Opinion: My pants seat helped me fly

Laura Lofgren

Since freshman year, I’ve been winging it at Kent State. I’ve randomly found nifty little places on and off campus through exploration with friends. I’ve made educated guesses on exams and (barely) passed. And I’ve flown by the seat of my pants when doing anything work-related, student media or otherwise.

Don’t get me wrong. I wouldn’t have been able to do this intuitive learning if it weren’t for my experiences and classes at Kent State. And I’m not extraordinarily dull in class. I pay attention for the most part. I do have some self-motivation, if very little anymore.

It’s just funny to me that so many professors are telling us to “wing it.” I’ve been told by professors who want me (and everyone else at this school) to “just say yes” to succeed.

“If they ask you to do it, and you’re not entirely sure how to do it, say yes anyway.” That’s how to get a job. Manipulate your way as much as humanly possible to nail it, right? All right. Of course, you have to be smart about it. Most jobs for journalism kids ask if you have video, photo, editing skills. Yes, we learn some of that here, but nothing in-depth unless your focus is one of those three; therefore, since we have some training, we’ve been told to take our basic knowledge to a job interview, get said job and figure it out from there.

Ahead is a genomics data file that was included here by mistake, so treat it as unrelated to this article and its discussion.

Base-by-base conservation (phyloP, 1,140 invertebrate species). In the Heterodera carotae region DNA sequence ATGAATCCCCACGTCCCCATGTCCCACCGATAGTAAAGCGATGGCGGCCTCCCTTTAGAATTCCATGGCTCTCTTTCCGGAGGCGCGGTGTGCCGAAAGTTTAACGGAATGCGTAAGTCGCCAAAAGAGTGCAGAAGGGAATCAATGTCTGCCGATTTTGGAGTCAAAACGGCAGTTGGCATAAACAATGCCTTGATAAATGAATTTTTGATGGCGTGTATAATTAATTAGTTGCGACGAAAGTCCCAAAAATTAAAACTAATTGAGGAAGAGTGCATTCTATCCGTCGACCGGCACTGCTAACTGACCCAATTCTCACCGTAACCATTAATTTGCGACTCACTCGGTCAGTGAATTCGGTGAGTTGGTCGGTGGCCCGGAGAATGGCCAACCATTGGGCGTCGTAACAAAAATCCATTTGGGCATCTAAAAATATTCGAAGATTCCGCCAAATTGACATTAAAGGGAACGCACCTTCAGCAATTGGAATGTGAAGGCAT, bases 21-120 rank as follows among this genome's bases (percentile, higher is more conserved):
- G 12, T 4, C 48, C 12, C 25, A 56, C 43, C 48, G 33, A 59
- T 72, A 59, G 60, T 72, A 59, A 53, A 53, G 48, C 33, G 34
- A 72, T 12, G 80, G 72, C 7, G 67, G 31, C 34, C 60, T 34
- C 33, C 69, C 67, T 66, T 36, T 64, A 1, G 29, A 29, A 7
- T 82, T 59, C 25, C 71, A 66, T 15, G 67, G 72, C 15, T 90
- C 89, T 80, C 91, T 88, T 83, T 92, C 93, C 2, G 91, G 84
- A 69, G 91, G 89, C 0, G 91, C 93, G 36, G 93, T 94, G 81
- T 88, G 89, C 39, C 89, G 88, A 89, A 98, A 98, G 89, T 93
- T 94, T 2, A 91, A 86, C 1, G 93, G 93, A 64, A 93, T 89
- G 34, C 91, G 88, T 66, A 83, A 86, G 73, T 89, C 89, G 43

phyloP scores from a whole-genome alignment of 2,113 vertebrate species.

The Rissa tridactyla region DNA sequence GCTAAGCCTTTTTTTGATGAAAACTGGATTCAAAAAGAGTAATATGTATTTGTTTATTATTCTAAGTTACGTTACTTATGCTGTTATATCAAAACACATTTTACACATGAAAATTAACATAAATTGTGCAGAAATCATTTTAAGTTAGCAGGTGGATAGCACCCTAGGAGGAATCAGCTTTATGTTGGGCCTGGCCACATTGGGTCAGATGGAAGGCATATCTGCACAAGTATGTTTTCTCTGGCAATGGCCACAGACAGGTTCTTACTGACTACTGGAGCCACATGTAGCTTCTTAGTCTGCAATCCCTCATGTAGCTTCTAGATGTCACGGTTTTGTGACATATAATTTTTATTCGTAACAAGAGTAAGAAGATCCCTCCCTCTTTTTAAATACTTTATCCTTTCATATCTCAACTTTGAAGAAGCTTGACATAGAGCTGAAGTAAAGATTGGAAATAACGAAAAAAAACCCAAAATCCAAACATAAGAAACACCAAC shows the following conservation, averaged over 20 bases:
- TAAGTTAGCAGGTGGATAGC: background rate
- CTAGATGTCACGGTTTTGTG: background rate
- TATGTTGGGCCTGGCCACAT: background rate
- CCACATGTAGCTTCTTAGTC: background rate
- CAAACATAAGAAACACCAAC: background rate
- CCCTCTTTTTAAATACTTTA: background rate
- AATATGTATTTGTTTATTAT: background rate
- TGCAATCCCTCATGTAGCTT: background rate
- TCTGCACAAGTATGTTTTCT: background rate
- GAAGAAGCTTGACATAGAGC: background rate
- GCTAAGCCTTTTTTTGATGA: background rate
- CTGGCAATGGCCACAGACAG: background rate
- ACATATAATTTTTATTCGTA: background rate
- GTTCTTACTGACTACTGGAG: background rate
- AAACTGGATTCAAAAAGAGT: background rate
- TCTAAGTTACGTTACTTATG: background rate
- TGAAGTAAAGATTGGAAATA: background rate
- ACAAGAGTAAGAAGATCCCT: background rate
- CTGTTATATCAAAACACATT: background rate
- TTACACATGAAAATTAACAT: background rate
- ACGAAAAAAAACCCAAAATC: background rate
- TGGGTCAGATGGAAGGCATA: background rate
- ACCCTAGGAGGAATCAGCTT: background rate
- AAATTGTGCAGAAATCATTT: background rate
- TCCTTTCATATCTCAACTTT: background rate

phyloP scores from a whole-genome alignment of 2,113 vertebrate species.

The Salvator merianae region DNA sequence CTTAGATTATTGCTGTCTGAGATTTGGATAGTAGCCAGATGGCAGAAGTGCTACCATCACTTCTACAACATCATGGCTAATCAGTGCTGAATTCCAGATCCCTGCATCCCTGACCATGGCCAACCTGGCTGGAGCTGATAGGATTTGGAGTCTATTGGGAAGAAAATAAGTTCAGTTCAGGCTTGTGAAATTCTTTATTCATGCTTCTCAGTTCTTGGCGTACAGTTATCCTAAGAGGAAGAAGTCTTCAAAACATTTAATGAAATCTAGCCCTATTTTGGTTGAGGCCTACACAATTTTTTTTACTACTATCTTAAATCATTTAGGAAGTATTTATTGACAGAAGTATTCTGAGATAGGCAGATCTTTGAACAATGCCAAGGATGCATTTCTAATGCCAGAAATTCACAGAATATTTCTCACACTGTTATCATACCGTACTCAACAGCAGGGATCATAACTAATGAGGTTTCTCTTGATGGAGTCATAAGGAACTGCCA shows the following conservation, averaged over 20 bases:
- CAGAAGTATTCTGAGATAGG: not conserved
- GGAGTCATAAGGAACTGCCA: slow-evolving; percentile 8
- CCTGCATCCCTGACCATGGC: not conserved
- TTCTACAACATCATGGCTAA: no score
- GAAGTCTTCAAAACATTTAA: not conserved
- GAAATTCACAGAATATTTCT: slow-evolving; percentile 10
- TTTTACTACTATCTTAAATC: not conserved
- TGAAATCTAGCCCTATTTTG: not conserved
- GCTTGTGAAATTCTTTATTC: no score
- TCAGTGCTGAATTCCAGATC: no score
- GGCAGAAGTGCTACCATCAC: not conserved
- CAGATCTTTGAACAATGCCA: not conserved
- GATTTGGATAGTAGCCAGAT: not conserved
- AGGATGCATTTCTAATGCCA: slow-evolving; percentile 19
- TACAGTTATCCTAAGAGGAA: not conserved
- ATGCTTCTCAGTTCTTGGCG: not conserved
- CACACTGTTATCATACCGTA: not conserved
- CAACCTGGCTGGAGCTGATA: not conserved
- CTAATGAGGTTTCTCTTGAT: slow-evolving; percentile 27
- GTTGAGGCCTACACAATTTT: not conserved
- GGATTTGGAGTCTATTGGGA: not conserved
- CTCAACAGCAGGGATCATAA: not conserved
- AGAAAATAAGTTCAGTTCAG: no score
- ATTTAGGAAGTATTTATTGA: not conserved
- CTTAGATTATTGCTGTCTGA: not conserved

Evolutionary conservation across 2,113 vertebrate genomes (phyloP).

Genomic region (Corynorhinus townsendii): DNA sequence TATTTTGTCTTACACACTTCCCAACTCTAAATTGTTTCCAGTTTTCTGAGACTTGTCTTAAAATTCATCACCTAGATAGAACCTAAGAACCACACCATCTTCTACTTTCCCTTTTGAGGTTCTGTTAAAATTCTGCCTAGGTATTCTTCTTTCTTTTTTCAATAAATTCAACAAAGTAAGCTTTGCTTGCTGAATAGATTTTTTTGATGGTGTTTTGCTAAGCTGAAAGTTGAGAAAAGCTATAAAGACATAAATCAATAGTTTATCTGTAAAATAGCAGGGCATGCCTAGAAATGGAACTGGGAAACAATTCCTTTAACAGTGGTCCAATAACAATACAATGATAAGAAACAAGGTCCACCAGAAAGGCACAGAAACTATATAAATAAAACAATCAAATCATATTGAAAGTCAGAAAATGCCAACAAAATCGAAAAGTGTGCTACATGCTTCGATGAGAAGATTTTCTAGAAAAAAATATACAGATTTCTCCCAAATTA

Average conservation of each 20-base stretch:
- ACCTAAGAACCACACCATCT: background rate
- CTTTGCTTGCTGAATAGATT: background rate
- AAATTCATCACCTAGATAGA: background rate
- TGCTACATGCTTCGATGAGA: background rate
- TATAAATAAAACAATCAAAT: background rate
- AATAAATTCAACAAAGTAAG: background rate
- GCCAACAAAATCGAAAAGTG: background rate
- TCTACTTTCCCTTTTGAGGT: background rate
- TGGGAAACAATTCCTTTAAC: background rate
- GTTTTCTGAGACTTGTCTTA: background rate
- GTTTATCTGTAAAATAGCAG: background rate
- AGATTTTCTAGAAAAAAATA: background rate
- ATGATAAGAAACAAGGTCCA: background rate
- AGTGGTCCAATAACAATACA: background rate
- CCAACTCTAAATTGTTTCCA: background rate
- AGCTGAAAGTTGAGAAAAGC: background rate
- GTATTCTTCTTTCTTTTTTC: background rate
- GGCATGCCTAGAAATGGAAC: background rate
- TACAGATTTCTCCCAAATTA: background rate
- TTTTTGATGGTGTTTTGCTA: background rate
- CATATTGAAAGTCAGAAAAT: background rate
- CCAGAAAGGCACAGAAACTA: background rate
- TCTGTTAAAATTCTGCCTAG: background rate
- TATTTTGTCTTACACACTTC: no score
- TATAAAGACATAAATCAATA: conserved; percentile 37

What’s my word of advice to get through school? Realize what’s important and beneficial to YOU at college, kick ass in that, and everything else gets the bare minimum of my attention. Your time here is about YOU, not how beneficial your work is to the school, or your friends or your family. Be a little selfish while you’re at Kent State. The focused choices you’ve made will get you that job.

We’re all going to guess the rest of our lives. You’re going to use the skills you’ve gained in your personal experiences, your education, your workplace, etc. and relate them to future workplaces, future relationships, family, all that good stuff. You can plan a bit, but do those plans ever work out exactly how you wanted them to? More often than not, the answer to that question is “nope.” You’re going to throw yourself at whoever will take you at a job, just to get your feet wet and hopefully move up that corporate ladder in life.

To quote a good friend of mine, “There are no promises after school.”

So, for a teary-eyed summary: take chances, realizing you may totally fail. Be open-minded when blazing your trail. You’ve obviously learned something here at Kent State, so use it. And just because you’ve graduated doesn’t mean you stop learning.

Contact Laura Lofgren at [email protected].